x
Breaking News
More () »

Atlanta's Leading Local News: Weather, Traffic, Sports and more | Atlanta, Georgia | 11alive.com

Genetic link discovered in loss of smell from COVID-19, scientist says

23andMe researchers surveyed 1.3 million customers to get their data

ATLANTA — Over the last 15 months, scientists at 23andMe have been researching why COVID-19 affects people so differently and why some get certain symptoms -- like the loss of smell. Genetics could play a part in the answer.

Dr. Janie Shelton, a senior scientist and epidemiologist at 23andMe, said they started genetic research into symptoms, like anosmia (loss of smell), back in March 2020. 

"About 68 percent of the population who's tested positive has reported losing their sense of smell or taste," Shelton said.

They have discovered a genetic link into why some people lose their sense of smell from COVID and others do not.

RELATED: 'Coffee just tastes like gasoline' | Taste issues persist for some post-COVID

To get their data they sent surveys out through their app to customers across the U.S. More than 1.3 million responded - 80,000 of whom had experienced COVID-19.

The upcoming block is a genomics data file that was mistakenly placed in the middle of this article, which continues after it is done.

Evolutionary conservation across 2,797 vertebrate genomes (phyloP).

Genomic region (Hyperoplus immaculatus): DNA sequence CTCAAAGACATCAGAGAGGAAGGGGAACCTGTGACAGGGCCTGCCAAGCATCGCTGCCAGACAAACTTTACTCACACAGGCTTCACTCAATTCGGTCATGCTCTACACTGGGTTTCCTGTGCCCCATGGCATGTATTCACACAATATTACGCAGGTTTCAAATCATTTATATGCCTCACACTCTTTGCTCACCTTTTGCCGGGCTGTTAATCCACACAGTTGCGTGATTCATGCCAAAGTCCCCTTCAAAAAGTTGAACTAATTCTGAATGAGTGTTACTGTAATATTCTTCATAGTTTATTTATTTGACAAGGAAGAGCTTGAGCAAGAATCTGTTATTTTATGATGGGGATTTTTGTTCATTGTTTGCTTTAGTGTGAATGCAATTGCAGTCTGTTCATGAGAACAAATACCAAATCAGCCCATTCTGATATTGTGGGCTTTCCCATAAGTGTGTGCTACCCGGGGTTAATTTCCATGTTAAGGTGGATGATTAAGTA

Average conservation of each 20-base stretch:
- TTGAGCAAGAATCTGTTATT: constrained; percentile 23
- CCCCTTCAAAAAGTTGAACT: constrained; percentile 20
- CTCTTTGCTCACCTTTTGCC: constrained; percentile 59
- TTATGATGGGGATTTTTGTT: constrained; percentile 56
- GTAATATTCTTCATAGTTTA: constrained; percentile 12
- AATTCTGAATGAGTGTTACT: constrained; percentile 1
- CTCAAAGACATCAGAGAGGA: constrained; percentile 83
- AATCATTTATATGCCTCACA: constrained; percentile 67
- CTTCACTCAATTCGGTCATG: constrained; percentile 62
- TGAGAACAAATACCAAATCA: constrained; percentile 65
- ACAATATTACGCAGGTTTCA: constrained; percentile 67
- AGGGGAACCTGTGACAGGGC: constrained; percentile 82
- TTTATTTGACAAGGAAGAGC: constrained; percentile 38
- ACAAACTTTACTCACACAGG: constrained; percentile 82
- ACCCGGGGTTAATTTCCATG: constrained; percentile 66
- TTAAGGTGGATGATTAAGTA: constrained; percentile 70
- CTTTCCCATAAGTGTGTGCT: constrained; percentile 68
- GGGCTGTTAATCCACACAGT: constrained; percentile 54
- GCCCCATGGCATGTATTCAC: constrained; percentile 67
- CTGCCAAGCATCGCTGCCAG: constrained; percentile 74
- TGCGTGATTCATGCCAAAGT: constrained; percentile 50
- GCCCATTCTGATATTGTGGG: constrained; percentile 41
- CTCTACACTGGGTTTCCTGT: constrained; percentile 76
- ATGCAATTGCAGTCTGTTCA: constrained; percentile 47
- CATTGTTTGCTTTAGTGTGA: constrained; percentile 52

Since these were all 23andMe customers, the scientists already had their genetic background in their system.

"We ran one of these genome association studies on people who had lost her smell compared to people who did not lose their smell among the population who tested positive for SARS-coV-2," said Shelton.

The genetic link they found was associated with a gene that is expressed inside of the nose in the olfactory pathways. 

"It has to do with how the olfactory process clears out irritants," said Shelton. "So that genetic marker with one variant increases the chance 11 percent and with 2 variants it doubles it."  

RELATED: Why does COVID-19 impair your sense of smell?

Shelton said the chances of having this variant depend on your genetics and ancestry. 

Studies show, the genetic variant associated with anosmia is most commonly found in those with European ancestry at 37 percent and least commonly found  is those of East Asian descent at 19 percent. 

Shelton said it's important to know that genetic factors play such a strong part in Covid response is getting us closer to understanding this deadly virus and providing another piece of the covid puzzle.

Most people who reported anosmia says they got their smell back in about 10 days, but they are still looking into how genetics play into anosmia that lasts much longer.